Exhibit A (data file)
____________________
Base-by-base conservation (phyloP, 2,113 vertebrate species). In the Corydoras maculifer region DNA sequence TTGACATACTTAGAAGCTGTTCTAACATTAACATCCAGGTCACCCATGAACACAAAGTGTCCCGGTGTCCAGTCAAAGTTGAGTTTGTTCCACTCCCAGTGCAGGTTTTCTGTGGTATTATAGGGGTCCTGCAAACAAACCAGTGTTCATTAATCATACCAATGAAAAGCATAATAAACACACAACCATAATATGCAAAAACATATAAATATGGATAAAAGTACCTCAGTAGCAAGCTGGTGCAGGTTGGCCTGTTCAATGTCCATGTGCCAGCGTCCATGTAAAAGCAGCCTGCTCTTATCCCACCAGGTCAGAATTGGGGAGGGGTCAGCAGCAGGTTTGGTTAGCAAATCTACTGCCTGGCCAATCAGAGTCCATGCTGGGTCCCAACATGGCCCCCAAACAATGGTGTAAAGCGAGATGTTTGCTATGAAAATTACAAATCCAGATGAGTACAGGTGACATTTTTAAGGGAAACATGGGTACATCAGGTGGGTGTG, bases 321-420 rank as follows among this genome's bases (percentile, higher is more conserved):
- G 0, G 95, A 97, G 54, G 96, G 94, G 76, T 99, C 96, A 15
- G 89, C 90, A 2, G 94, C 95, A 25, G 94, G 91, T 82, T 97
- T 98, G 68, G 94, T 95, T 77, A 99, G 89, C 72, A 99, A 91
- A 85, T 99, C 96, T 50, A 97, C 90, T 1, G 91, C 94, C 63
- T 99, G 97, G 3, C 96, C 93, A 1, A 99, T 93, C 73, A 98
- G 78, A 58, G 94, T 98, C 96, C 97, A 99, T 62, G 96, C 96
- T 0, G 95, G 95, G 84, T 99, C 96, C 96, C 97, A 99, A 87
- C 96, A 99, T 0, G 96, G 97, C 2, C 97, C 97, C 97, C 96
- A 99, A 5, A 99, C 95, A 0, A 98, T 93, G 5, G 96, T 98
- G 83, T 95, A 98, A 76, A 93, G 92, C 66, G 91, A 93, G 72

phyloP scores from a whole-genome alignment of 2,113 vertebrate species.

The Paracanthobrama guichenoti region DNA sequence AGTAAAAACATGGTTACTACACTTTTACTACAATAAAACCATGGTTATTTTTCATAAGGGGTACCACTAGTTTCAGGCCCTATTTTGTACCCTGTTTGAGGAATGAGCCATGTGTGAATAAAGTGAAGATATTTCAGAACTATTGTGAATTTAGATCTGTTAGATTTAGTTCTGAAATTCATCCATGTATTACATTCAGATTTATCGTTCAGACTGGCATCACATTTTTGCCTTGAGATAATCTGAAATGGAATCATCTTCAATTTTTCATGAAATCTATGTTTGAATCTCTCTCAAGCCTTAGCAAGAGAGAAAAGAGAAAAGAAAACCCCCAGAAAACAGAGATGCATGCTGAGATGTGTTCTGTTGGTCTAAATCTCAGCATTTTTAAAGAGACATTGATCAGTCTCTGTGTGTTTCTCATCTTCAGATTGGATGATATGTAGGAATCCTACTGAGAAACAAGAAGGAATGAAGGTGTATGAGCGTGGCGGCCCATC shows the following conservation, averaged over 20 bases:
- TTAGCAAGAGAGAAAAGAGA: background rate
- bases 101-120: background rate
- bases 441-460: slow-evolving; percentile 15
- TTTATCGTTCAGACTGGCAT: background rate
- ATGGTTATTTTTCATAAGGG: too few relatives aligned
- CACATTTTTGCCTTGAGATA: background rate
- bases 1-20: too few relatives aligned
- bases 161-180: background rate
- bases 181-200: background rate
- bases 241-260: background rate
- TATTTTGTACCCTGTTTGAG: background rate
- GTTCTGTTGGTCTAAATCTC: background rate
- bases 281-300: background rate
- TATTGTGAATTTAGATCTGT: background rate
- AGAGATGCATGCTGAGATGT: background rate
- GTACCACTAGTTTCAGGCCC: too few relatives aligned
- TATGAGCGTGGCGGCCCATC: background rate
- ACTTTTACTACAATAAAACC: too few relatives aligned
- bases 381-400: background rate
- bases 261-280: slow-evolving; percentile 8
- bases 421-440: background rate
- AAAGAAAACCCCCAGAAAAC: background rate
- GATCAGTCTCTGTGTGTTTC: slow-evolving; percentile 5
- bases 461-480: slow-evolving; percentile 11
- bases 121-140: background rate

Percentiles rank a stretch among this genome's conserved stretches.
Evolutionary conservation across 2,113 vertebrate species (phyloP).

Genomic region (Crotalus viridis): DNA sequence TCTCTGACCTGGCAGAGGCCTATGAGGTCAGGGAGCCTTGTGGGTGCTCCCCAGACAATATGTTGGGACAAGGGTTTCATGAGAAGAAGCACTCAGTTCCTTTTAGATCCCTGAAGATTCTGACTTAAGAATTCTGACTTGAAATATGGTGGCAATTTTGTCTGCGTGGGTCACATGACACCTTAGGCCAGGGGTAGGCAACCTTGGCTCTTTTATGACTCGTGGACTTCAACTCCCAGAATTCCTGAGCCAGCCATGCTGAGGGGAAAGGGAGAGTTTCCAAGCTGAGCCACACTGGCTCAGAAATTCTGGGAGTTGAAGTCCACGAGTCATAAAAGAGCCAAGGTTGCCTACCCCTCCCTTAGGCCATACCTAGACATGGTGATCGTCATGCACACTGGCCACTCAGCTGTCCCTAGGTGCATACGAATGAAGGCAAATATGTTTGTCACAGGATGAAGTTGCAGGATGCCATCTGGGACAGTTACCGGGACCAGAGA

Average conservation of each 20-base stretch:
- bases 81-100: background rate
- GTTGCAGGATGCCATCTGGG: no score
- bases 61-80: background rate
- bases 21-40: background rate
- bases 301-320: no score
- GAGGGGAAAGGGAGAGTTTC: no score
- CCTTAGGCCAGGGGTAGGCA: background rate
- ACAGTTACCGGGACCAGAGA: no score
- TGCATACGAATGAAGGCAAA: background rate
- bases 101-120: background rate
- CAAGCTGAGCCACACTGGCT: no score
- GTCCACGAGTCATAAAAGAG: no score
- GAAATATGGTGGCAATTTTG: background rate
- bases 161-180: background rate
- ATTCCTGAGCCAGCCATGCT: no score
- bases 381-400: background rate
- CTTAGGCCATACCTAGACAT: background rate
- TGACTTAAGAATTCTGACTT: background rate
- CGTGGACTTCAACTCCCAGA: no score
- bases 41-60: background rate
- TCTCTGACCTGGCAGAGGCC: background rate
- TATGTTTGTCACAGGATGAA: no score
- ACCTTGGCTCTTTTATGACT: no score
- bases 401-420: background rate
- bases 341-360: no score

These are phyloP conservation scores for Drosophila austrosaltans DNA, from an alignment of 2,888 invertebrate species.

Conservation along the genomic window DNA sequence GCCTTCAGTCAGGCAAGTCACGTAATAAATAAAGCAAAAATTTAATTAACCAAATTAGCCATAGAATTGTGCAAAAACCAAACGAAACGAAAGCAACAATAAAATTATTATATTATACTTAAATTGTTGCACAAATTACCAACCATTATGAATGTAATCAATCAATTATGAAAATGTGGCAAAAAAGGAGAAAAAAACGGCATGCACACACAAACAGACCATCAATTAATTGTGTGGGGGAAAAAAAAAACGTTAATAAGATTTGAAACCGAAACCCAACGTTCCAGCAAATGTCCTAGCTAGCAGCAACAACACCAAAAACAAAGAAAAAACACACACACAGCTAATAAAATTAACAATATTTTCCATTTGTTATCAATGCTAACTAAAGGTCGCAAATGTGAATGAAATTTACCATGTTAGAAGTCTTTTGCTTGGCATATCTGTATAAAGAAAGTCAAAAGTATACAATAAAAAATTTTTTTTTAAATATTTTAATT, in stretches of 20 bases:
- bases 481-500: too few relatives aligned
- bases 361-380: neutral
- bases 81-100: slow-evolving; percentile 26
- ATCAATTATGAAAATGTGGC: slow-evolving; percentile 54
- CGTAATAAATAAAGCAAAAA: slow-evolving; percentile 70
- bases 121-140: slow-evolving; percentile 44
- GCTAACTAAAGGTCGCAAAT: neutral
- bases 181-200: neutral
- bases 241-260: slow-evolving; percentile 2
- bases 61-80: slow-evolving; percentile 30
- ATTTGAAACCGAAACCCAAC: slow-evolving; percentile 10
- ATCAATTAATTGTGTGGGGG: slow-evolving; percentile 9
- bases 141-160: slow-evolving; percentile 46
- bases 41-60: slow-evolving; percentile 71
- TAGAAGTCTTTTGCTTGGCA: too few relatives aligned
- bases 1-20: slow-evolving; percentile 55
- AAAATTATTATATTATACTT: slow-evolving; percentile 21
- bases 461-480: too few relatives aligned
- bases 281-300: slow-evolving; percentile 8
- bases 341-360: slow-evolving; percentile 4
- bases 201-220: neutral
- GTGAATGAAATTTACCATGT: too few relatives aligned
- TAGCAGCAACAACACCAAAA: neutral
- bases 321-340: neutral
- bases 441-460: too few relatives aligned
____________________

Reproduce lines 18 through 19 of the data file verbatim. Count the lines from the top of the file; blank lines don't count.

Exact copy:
- ATGGTTATTTTTCATAAGGG: too few relatives aligned
- CACATTTTTGCCTTGAGATA: background rate